Recreating my comfort zone: Kitchen updates

For me, food is love. It is self-love through giving your body wonderful tasting food that nourishes body and soul, as well as for loved ones as you show those close to you that you love them enough to do the same for them. Your body will only feel good, physically and mentally, if you put good food into it; and hence, eating is an almost spiritual practice. And my kitchen is meant to be a reflection of that ideal.

_MG_1096Where does the time go? It’s rather sad that it’s been almost two months since I’ve graced my blog with my presence.

But fear not, reader for I have been far from idle! In fact, I’ve been busy whipping my kitchen into shape the last couple of months.

The kitchen is the heart of my home. For me, it represents a place for families to get together around a table, break bread, and discuss their day, their hopes, and their dreams. It is filled with nutritious meals, fine smells, and exotic textures and tastes for adults to take pride and pleasure in, and for children to experience as they learn about the world around them. It is a place centered around the pleasure of the taste buds, and the enjoyment of good company sharing in that moment and those culinary adventures.

For me, food is love. It is self-love through giving your body wonderful tasting food that nourishes body and soul, as well as for loved ones as you show those close to you that you love them enough to do the same for them. Your body will only feel good, physically and mentally, if you put good food into it; and hence, eating is an almost spiritual practice. And my kitchen is meant to be a reflection of that ideal.

In essence, it is an extension of myself as I create and prepare tangible and tasty “love” for family and friends.

While my partner jokes that so many families have exchanged family for their alters dedicated to the big glowing box in the living room these days, the kitchen was once the center of activity in the American home.

And yes, many Americans have lost their way from the traditional family Mecca that is the kitchen. They’ve forgotten the art of passing down family recipes and even the art of how to boil water, never mind combining spices, flavors, and foods before broiling, baking, or stewing. We as a culture have become such an on-the-go, throwaway culture that the stove top has practically become a vestigial appliance. An antique that smacks of the days of Norman Rockwell. An anachronism.

So how do we fix it? We start small.

But what a true kitchen novice needs to do before he or she even puts knife to food is to create an environment that they feel comfortable in. If done right, cooking can be time consuming. From the preparation to the actual cooking, to the post-cooking cleanup, we have to commit to being in the kitchen for blocks of time in our day. So why even try cooking in a room that does not appeal to you? If it isn’t pleasing or comfortable, or doesn’t reflect your personality, your interest will fade fast.

Even slapping some nice paint on the walls is a great start to developing a little creative culinary corner. It’s amazing how a little paint can completely transform a room. My partner and I finally got around to sponge painting our kitchen this past spring. It has given the room an entirely different cozy look. The change has even brightened my attitude about the dark color scheme I had chosen several years ago.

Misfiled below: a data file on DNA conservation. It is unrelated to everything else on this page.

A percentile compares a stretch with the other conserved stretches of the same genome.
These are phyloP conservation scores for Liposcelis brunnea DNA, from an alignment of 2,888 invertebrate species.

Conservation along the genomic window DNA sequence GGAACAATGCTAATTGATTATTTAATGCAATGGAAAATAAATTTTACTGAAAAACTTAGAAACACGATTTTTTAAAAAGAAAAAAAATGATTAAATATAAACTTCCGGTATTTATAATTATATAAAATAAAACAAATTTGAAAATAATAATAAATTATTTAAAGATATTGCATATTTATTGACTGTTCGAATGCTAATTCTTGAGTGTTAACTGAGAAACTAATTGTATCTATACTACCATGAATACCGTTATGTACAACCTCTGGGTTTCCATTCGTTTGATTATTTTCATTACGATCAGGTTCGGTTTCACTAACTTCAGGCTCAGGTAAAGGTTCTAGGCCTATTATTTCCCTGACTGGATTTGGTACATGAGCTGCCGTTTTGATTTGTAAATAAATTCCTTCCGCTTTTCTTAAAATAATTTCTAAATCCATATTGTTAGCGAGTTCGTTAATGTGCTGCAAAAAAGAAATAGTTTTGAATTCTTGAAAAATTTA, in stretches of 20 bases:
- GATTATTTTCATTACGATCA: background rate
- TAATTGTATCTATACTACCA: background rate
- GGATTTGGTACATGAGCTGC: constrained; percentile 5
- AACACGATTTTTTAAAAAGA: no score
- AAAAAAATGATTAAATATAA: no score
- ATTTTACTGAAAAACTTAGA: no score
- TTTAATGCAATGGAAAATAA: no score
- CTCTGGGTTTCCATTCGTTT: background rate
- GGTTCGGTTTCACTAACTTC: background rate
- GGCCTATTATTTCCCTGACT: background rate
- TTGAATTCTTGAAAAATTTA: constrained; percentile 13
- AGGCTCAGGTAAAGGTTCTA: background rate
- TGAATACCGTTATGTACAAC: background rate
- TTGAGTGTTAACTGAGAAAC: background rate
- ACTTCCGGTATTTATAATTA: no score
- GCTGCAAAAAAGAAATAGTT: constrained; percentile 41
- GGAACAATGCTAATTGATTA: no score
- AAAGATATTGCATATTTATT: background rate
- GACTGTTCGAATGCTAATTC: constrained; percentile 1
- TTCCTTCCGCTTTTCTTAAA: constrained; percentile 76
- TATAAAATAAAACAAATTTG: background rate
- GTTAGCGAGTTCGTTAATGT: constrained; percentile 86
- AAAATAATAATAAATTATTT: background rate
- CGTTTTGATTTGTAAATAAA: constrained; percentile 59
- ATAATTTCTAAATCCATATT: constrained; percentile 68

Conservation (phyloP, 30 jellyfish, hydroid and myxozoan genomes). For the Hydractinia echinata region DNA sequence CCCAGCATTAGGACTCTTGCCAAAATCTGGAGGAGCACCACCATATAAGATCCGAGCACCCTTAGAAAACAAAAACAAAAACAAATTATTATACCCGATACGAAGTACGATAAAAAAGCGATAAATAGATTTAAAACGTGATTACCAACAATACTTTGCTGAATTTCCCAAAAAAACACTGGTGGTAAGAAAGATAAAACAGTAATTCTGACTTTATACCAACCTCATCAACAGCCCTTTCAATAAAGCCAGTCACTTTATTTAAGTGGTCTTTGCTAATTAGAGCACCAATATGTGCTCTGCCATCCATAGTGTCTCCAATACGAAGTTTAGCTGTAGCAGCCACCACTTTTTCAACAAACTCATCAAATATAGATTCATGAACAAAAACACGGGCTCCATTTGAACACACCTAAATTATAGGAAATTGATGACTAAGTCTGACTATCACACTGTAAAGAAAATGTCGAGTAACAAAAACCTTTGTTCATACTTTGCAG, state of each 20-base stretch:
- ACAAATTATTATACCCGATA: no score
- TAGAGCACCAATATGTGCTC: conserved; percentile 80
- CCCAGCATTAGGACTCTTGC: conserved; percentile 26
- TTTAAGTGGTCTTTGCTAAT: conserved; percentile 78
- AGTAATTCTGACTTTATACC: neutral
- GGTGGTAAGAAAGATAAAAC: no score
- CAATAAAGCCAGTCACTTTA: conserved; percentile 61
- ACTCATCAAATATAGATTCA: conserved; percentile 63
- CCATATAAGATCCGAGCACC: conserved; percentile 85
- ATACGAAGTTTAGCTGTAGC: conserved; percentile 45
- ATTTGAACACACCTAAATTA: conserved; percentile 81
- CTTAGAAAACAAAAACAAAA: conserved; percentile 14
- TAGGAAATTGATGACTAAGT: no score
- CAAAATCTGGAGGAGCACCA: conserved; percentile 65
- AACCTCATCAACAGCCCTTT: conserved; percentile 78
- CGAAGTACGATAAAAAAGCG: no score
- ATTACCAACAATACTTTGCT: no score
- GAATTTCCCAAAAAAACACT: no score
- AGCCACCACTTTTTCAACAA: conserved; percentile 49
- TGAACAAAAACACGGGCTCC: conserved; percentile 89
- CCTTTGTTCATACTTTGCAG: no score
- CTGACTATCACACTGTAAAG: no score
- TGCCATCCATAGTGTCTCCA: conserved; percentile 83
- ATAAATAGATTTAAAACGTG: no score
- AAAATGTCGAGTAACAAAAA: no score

old kitchen
The messy, old, less than efficient kitchen space.
New kitchen look
While it’s nothing earth-shattering, for me the new paint job and neatened counters and decorated shelves do just enough to dress the kitchen and make it cozy and fun to cook in!
I’d been unhappy with the army green I’d mistakenly chosen, and wanted to touch up the paint for years. While sponge painting was labor intensive and took two of us five hours to complete, it gives the room a new dimension – and made it brighter and more cheery in general.

Next, why not add some themed towels? I like coffee and herbs, and my first purchases for my kitchen were towels and hot mitts that reflect these interests. Over time I’ve added little figurines, food related calendars, and even art to hang on the walls.

Only recently, I’ve started to decorate the blank space on top of my cabinets. Due to having three adventurous cats, I’ve been cautious about what I put up there. But by blocking up the open end of the cupboard top with a basket and decorative silk flowers, we were able to solve that problem

IMG_2068And so, my partner and I began to adorn the space with the easiest and most applicable kitchen accessories possible: Food, and the tools that help us prepare it. Or as he puts it, “functional art.” We’ve put dry food items like beans and chili peppers in glass jars all along the top to dress up the empty space. Even added a decorative set of measuring spoons to dangle from a hook, beside a traditional looking tea set we no longer use.

And since we’d moved in together and had two of nearly everything, we’ve stored some of the doubles, such as a French press and knife block, up there, too. On our counters, we have artful, yet perfectly serviceable, food tools on display such as a molcajete (large mortar and pestle), a Japanese cast iron tea set, a class cutting board decorated with drawings of herbs.

jarsAnd most recently, we’ve changed over all the messy bags of foods to storage in glass jars. I am much happier with my pantry and cupboards, which are neatly arranged with dry food goods that I can readily ID at a glance. This was essential for the bag of flour I had, which spewed white fluff every time you went anywhere near it. And I’ve recently started investigating crochet and macrame that can dress the glass jars up, too.

The possibilities are endless.

Like any room of the house, our kitchen continues to be a work in progress. It will constantly reflect our personalities. Our ideals. Our spirit. Our love.

What have you done with your kitchen that makes cooking just a little more cozy and fulfilling?

My top 10 kitchen prep essentials

While perusing a book I’d recently acquired on food and cooking (totally out of character for me, right, to pick up yet another cookbook? You can all laugh now), a section in it got me to thinking. The book proposed 12 essential tools for the kitchen. While I had everything except two (though both were on my list of things to get!), I started wandering through my own kitchen for my personal cooking “must-haves.”